I believe in the power of a good goal to get you through a tough time. Even if the goal is never accomplished, or met fully.
Goals are more than a means to an end but an act of defiance. With a good goal, we defy the status quo of our life and dare the universe to pay attention, to hear us, to listen. With a good goal, we set things in motion and actively state a purpose and meaning for whatever number of days we do or do not have left on this Earth.
Happiness, joy, and contentment are good things to pursue, doubly so when you put every effort into building these things in the lives of others, but when the days grow tough and difficult, we need something sturdy to lean on. For me, that has often translated to the work and effort I’ve put into the pursuit of my goals. Not the accomplishment, though that’s the end result I’m working toward. It’s the conscious act of daily working at something I want, embracing the mess and mystery of life itself, and growing into a better version of myself, that gets me through.
Here are a few more of my thoughts about goals.
Between two extremes
Goals are one extreme, not having any is another. And somewhere between these two points is a fundamental question that all of us have to face and will face multiple times throughout our life: what the heck is the meaning of all of this?
No one can answer that question for you. Sometimes you won’t even be able to answer it for yourself. In those moments you have to embrace the mystery and just keep moving forward.
Why bother with goals?
If goals can be bad for us, can lead us to be over-ambitious or push ourselves too hard, are they bad things? Or are goals tools that are being used incorrectly? Remember, a hammer can drive a nail or smash a thumb, it’s all about how it’s used.
This is where the problem with how we understand and approach goals and goal setting begins. Do we see our goals as a means to develop and progress into better versions of ourselves or are we trying to achieve artificial versions of success for some kind of acceptance?
I think it’s from this point that people begin to misunderstand goals and think of them as only their worst meaning.
In this light, I can understand and appreciate why someone would feel apprehensive about trying to keep goals. But it’s a shortsighted and unfair conclusion to say goals are not only unhelpful but bad for you. Why? Because the simple truth is that goals are whatever we make them and they hold whatever power we give them.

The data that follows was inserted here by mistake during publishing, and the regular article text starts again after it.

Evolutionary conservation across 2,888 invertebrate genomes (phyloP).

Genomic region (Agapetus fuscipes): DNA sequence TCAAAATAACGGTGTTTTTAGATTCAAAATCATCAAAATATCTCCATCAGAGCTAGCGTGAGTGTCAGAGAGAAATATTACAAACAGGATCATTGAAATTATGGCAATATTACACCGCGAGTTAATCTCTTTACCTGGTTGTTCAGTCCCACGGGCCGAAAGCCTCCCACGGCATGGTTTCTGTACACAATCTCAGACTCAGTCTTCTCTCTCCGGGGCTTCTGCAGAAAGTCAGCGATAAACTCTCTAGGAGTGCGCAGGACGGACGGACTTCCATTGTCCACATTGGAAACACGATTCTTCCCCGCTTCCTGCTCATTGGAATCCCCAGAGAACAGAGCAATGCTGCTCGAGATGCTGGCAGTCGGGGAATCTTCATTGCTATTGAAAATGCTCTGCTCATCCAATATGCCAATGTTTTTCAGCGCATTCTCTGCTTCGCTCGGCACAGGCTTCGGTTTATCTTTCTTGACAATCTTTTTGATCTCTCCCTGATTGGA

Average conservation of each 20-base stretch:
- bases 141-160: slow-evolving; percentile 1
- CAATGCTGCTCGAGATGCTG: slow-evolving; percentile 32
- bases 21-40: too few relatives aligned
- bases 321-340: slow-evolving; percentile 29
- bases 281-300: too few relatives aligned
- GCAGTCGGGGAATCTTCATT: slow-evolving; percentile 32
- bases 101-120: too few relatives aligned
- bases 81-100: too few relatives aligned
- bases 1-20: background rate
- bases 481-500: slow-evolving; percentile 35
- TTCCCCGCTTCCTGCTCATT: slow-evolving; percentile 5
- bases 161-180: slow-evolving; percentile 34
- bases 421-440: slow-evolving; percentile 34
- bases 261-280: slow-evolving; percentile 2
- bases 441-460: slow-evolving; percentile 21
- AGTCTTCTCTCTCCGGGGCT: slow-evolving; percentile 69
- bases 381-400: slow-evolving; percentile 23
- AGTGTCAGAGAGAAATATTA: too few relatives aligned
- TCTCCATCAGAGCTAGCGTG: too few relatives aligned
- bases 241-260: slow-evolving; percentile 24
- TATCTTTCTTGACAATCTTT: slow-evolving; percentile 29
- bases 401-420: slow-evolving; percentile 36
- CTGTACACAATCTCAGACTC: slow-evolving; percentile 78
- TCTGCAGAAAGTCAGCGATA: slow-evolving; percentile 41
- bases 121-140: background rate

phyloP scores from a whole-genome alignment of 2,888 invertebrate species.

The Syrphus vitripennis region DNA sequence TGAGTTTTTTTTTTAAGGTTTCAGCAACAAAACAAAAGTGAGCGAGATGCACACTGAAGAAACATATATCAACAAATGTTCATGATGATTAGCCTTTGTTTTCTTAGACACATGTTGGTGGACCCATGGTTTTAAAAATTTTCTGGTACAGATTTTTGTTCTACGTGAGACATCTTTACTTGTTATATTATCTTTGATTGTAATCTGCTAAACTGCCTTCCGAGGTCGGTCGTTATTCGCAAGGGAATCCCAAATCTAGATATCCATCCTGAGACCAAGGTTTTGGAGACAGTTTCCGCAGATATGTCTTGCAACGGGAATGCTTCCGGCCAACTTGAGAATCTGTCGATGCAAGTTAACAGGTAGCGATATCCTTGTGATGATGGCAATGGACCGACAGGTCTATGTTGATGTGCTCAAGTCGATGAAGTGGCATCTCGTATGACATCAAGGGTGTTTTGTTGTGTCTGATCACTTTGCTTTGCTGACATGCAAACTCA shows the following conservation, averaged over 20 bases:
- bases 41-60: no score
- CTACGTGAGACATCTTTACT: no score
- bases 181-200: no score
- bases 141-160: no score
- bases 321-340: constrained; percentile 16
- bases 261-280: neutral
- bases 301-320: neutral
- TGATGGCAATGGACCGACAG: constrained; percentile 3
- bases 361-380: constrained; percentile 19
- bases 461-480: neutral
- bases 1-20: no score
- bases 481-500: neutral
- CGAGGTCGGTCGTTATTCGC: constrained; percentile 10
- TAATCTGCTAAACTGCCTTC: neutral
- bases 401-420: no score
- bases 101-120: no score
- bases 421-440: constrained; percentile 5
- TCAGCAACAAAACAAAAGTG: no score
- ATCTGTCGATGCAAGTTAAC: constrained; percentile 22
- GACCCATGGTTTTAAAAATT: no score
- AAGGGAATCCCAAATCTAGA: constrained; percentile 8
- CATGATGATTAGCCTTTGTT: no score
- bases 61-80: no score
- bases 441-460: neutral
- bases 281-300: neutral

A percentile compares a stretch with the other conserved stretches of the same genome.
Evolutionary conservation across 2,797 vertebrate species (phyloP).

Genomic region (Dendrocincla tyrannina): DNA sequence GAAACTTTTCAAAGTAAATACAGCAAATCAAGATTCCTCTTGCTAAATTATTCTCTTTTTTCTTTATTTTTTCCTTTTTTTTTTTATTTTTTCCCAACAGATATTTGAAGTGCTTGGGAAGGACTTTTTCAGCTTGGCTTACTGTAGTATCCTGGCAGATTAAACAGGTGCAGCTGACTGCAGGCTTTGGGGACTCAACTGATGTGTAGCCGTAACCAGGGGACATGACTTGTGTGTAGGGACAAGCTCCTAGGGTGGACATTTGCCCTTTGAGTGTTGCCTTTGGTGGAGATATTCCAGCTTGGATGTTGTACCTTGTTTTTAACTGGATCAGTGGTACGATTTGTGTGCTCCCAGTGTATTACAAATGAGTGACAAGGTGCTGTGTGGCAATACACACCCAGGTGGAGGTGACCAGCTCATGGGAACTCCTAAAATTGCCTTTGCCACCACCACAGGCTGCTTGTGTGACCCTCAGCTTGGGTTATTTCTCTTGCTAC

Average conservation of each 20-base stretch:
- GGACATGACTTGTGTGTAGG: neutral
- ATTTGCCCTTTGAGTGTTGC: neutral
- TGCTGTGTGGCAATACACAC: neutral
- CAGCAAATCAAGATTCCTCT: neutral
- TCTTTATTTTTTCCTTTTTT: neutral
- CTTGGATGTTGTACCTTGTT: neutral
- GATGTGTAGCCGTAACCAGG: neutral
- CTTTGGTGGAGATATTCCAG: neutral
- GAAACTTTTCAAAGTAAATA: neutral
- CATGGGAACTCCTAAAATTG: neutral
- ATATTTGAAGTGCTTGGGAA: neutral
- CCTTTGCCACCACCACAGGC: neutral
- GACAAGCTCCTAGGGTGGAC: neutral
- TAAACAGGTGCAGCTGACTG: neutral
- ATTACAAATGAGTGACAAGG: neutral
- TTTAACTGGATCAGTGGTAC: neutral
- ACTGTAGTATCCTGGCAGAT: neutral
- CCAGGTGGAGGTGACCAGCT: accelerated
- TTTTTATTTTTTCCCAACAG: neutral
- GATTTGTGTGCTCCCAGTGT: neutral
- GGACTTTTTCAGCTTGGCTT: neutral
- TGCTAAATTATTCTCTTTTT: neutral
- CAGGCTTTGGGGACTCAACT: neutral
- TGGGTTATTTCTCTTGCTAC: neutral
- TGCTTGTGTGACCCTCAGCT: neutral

In other words, goals are tools that can either help us or hurt us.
In defense of imperfect goals
I’ve been at both ends of the spectrum with goals. I wrestle with perfectionism sometimes and can push myself too hard. But when I recognize any of these tendencies creeping in, I don’t abandon my goals and blame them. I treat them like the tools they are and I look to see how I can fine-tune them.
Likely, when good goals go bad, it’s more to do with me than the goal or goal setting in general. If it is the goal, I stop and take a closer look to see if there might be some way it can be adjusted. If it can’t, I scrap it and pivot. If it can, I fine-tune it and keep going.
In other words, I live by the principles of a growth mindset. I accept and even anticipate things sometimes messing up and not going as plan, or that I might make a mistake or miss the mark. But because I believe that while I’m alive I have the opportunity to grow and adapt, I embrace my potential for the opposite as well. I might succeed, I might accomplish things I never imagined possible before.
It all must begin with belief, but belief alone won’t get you there. Hope is not a plan. Goals are.
Are we driven by what we get from our pursuit of goals or who we become along the way? That’s the driving question. The purpose of setting goals ought to be less about their results (what we accomplish) and more about who they help us become.
This brings us back to the purpose of life.
Is life all about joy and pleasure and living for happiness alone? This may be hard to hear, but happiness can be fleeting. That doesn’t steal from the overall joy that life can offer though, even on its toughest days. There’s a powerful distinction between joy and happiness.
But if we make life only about pleasure then we miss out on the ability to grow into ever-improving versions of who we are and are capable of becoming despite how we feel and despite what life has thrown against us. In other words, life demands grit, messiness, mistakes, failings, and even pain to some degree. These are tough teachers helping us become more than we dare imagine we are capable of being.
The only real question is, who are you becoming and who do you want to become?